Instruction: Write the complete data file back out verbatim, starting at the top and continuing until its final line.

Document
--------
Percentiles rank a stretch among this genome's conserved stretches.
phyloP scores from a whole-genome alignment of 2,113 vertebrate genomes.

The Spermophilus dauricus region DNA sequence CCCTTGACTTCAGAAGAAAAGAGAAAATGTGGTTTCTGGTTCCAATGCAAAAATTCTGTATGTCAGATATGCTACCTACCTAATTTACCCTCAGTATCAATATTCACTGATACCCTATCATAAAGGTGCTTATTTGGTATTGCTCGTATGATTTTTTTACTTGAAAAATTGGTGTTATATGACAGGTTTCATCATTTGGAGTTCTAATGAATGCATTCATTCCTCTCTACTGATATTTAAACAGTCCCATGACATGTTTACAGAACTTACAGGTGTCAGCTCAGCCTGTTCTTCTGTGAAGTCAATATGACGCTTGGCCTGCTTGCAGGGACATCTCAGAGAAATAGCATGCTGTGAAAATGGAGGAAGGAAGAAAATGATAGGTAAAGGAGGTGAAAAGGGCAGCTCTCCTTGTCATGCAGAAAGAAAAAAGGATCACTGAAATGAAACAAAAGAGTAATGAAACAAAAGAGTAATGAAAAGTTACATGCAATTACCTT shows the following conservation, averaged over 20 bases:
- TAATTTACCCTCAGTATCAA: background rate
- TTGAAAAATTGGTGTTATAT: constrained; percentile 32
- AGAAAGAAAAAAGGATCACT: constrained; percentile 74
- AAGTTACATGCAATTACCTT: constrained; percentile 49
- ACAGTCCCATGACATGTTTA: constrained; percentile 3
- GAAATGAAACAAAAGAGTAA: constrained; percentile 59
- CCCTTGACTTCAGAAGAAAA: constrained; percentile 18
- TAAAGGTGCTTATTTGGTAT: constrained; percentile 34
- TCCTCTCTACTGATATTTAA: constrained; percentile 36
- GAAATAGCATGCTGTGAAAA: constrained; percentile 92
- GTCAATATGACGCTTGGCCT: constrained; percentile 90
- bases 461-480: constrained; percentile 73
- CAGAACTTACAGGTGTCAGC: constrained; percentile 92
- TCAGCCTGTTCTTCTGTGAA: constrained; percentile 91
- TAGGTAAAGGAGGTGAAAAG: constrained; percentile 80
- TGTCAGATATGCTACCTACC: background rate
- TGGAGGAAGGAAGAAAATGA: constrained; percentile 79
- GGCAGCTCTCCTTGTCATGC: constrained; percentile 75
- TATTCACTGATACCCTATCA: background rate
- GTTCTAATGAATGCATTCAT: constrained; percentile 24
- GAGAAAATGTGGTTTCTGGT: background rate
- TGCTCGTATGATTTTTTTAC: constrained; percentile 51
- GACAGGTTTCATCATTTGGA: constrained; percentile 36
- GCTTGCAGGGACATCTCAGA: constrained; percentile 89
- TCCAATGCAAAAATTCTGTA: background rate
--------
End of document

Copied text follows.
Percentiles rank a stretch among this genome's conserved stretches.
phyloP scores from a whole-genome alignment of 2,113 vertebrate genomes.

The Spermophilus dauricus region DNA sequence CCCTTGACTTCAGAAGAAAAGAGAAAATGTGGTTTCTGGTTCCAATGCAAAAATTCTGTATGTCAGATATGCTACCTACCTAATTTACCCTCAGTATCAATATTCACTGATACCCTATCATAAAGGTGCTTATTTGGTATTGCTCGTATGATTTTTTTACTTGAAAAATTGGTGTTATATGACAGGTTTCATCATTTGGAGTTCTAATGAATGCATTCATTCCTCTCTACTGATATTTAAACAGTCCCATGACATGTTTACAGAACTTACAGGTGTCAGCTCAGCCTGTTCTTCTGTGAAGTCAATATGACGCTTGGCCTGCTTGCAGGGACATCTCAGAGAAATAGCATGCTGTGAAAATGGAGGAAGGAAGAAAATGATAGGTAAAGGAGGTGAAAAGGGCAGCTCTCCTTGTCATGCAGAAAGAAAAAAGGATCACTGAAATGAAACAAAAGAGTAATGAAACAAAAGAGTAATGAAAAGTTACATGCAATTACCTT shows the following conservation, averaged over 20 bases:
- TAATTTACCCTCAGTATCAA: background rate
- TTGAAAAATTGGTGTTATAT: constrained; percentile 32
- AGAAAGAAAAAAGGATCACT: constrained; percentile 74
- AAGTTACATGCAATTACCTT: constrained; percentile 49
- ACAGTCCCATGACATGTTTA: constrained; percentile 3
- GAAATGAAACAAAAGAGTAA: constrained; percentile 59
- CCCTTGACTTCAGAAGAAAA: constrained; percentile 18
- TAAAGGTGCTTATTTGGTAT: constrained; percentile 34
- TCCTCTCTACTGATATTTAA: constrained; percentile 36
- GAAATAGCATGCTGTGAAAA: constrained; percentile 92
- GTCAATATGACGCTTGGCCT: constrained; percentile 90
- bases 461-480: constrained; percentile 73
- CAGAACTTACAGGTGTCAGC: constrained; percentile 92
- TCAGCCTGTTCTTCTGTGAA: constrained; percentile 91
- TAGGTAAAGGAGGTGAAAAG: constrained; percentile 80
- TGTCAGATATGCTACCTACC: background rate
- TGGAGGAAGGAAGAAAATGA: constrained; percentile 79
- GGCAGCTCTCCTTGTCATGC: constrained; percentile 75
- TATTCACTGATACCCTATCA: background rate
- GTTCTAATGAATGCATTCAT: constrained; percentile 24
- GAGAAAATGTGGTTTCTGGT: background rate
- TGCTCGTATGATTTTTTTAC: constrained; percentile 51
- GACAGGTTTCATCATTTGGA: constrained; percentile 36
- GCTTGCAGGGACATCTCAGA: constrained; percentile 89
- TCCAATGCAAAAATTCTGTA: background rate